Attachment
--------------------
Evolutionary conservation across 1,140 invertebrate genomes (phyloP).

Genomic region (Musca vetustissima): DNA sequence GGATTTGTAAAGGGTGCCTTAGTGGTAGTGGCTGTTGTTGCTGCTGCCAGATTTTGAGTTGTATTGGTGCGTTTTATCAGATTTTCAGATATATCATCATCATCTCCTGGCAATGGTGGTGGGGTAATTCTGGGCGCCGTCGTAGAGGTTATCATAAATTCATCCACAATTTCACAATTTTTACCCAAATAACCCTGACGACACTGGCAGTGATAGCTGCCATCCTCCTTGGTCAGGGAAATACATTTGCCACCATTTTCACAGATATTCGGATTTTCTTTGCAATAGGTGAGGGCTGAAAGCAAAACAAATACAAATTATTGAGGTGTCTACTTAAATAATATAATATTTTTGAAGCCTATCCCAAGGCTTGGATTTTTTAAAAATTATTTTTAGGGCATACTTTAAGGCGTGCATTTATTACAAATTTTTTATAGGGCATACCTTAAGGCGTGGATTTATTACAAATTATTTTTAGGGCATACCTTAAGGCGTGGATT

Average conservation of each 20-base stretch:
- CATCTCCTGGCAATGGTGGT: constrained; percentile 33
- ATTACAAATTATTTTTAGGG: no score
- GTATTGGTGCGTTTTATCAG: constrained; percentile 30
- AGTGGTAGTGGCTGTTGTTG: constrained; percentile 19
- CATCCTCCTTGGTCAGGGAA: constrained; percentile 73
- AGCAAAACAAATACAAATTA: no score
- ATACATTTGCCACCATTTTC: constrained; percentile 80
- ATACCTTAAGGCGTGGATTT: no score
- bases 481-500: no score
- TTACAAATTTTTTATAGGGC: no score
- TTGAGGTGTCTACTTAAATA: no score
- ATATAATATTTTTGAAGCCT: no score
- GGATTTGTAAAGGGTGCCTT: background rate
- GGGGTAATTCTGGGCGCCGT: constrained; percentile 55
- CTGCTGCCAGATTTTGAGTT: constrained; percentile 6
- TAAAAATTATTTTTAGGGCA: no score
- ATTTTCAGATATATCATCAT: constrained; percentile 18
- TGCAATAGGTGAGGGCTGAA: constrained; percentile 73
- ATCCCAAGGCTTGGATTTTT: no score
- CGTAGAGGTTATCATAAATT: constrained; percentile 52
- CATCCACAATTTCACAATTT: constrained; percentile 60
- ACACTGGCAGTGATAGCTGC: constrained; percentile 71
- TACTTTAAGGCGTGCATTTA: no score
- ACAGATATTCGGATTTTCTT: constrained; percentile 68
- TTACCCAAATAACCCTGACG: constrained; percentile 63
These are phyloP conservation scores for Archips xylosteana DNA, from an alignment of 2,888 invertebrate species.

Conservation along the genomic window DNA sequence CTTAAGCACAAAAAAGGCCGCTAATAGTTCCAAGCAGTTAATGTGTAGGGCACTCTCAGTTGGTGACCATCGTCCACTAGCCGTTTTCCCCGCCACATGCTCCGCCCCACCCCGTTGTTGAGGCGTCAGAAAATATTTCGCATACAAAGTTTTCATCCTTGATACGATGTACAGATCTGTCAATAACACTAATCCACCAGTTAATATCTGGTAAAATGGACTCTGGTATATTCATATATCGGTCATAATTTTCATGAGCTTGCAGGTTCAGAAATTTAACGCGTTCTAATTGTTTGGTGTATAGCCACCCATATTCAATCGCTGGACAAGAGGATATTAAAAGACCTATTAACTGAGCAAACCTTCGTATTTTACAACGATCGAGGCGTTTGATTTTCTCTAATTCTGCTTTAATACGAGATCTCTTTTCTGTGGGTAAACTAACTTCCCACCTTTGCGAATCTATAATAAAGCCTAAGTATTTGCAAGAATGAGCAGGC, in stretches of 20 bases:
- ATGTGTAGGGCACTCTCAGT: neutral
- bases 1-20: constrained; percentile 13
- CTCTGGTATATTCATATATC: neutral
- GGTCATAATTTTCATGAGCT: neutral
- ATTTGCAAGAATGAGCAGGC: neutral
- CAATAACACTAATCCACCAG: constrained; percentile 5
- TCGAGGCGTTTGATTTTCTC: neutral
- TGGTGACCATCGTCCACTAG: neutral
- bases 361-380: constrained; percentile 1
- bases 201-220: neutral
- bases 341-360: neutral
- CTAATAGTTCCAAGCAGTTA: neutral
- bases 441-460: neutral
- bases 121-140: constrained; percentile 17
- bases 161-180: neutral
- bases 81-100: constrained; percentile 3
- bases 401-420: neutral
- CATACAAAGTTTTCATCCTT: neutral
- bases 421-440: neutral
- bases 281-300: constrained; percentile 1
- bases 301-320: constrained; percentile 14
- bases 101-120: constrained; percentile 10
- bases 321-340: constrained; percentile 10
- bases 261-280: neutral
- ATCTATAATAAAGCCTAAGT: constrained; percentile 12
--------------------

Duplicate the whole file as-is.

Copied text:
Evolutionary conservation across 1,140 invertebrate genomes (phyloP).

Genomic region (Musca vetustissima): DNA sequence GGATTTGTAAAGGGTGCCTTAGTGGTAGTGGCTGTTGTTGCTGCTGCCAGATTTTGAGTTGTATTGGTGCGTTTTATCAGATTTTCAGATATATCATCATCATCTCCTGGCAATGGTGGTGGGGTAATTCTGGGCGCCGTCGTAGAGGTTATCATAAATTCATCCACAATTTCACAATTTTTACCCAAATAACCCTGACGACACTGGCAGTGATAGCTGCCATCCTCCTTGGTCAGGGAAATACATTTGCCACCATTTTCACAGATATTCGGATTTTCTTTGCAATAGGTGAGGGCTGAAAGCAAAACAAATACAAATTATTGAGGTGTCTACTTAAATAATATAATATTTTTGAAGCCTATCCCAAGGCTTGGATTTTTTAAAAATTATTTTTAGGGCATACTTTAAGGCGTGCATTTATTACAAATTTTTTATAGGGCATACCTTAAGGCGTGGATTTATTACAAATTATTTTTAGGGCATACCTTAAGGCGTGGATT

Average conservation of each 20-base stretch:
- CATCTCCTGGCAATGGTGGT: constrained; percentile 33
- ATTACAAATTATTTTTAGGG: no score
- GTATTGGTGCGTTTTATCAG: constrained; percentile 30
- AGTGGTAGTGGCTGTTGTTG: constrained; percentile 19
- CATCCTCCTTGGTCAGGGAA: constrained; percentile 73
- AGCAAAACAAATACAAATTA: no score
- ATACATTTGCCACCATTTTC: constrained; percentile 80
- ATACCTTAAGGCGTGGATTT: no score
- bases 481-500: no score
- TTACAAATTTTTTATAGGGC: no score
- TTGAGGTGTCTACTTAAATA: no score
- ATATAATATTTTTGAAGCCT: no score
- GGATTTGTAAAGGGTGCCTT: background rate
- GGGGTAATTCTGGGCGCCGT: constrained; percentile 55
- CTGCTGCCAGATTTTGAGTT: constrained; percentile 6
- TAAAAATTATTTTTAGGGCA: no score
- ATTTTCAGATATATCATCAT: constrained; percentile 18
- TGCAATAGGTGAGGGCTGAA: constrained; percentile 73
- ATCCCAAGGCTTGGATTTTT: no score
- CGTAGAGGTTATCATAAATT: constrained; percentile 52
- CATCCACAATTTCACAATTT: constrained; percentile 60
- ACACTGGCAGTGATAGCTGC: constrained; percentile 71
- TACTTTAAGGCGTGCATTTA: no score
- ACAGATATTCGGATTTTCTT: constrained; percentile 68
- TTACCCAAATAACCCTGACG: constrained; percentile 63
These are phyloP conservation scores for Archips xylosteana DNA, from an alignment of 2,888 invertebrate species.

Conservation along the genomic window DNA sequence CTTAAGCACAAAAAAGGCCGCTAATAGTTCCAAGCAGTTAATGTGTAGGGCACTCTCAGTTGGTGACCATCGTCCACTAGCCGTTTTCCCCGCCACATGCTCCGCCCCACCCCGTTGTTGAGGCGTCAGAAAATATTTCGCATACAAAGTTTTCATCCTTGATACGATGTACAGATCTGTCAATAACACTAATCCACCAGTTAATATCTGGTAAAATGGACTCTGGTATATTCATATATCGGTCATAATTTTCATGAGCTTGCAGGTTCAGAAATTTAACGCGTTCTAATTGTTTGGTGTATAGCCACCCATATTCAATCGCTGGACAAGAGGATATTAAAAGACCTATTAACTGAGCAAACCTTCGTATTTTACAACGATCGAGGCGTTTGATTTTCTCTAATTCTGCTTTAATACGAGATCTCTTTTCTGTGGGTAAACTAACTTCCCACCTTTGCGAATCTATAATAAAGCCTAAGTATTTGCAAGAATGAGCAGGC, in stretches of 20 bases:
- ATGTGTAGGGCACTCTCAGT: neutral
- bases 1-20: constrained; percentile 13
- CTCTGGTATATTCATATATC: neutral
- GGTCATAATTTTCATGAGCT: neutral
- ATTTGCAAGAATGAGCAGGC: neutral
- CAATAACACTAATCCACCAG: constrained; percentile 5
- TCGAGGCGTTTGATTTTCTC: neutral
- TGGTGACCATCGTCCACTAG: neutral
- bases 361-380: constrained; percentile 1
- bases 201-220: neutral
- bases 341-360: neutral
- CTAATAGTTCCAAGCAGTTA: neutral
- bases 441-460: neutral
- bases 121-140: constrained; percentile 17
- bases 161-180: neutral
- bases 81-100: constrained; percentile 3
- bases 401-420: neutral
- CATACAAAGTTTTCATCCTT: neutral
- bases 421-440: neutral
- bases 281-300: constrained; percentile 1
- bases 301-320: constrained; percentile 14
- bases 101-120: constrained; percentile 10
- bases 321-340: constrained; percentile 10
- bases 261-280: neutral
- ATCTATAATAAAGCCTAAGT: constrained; percentile 12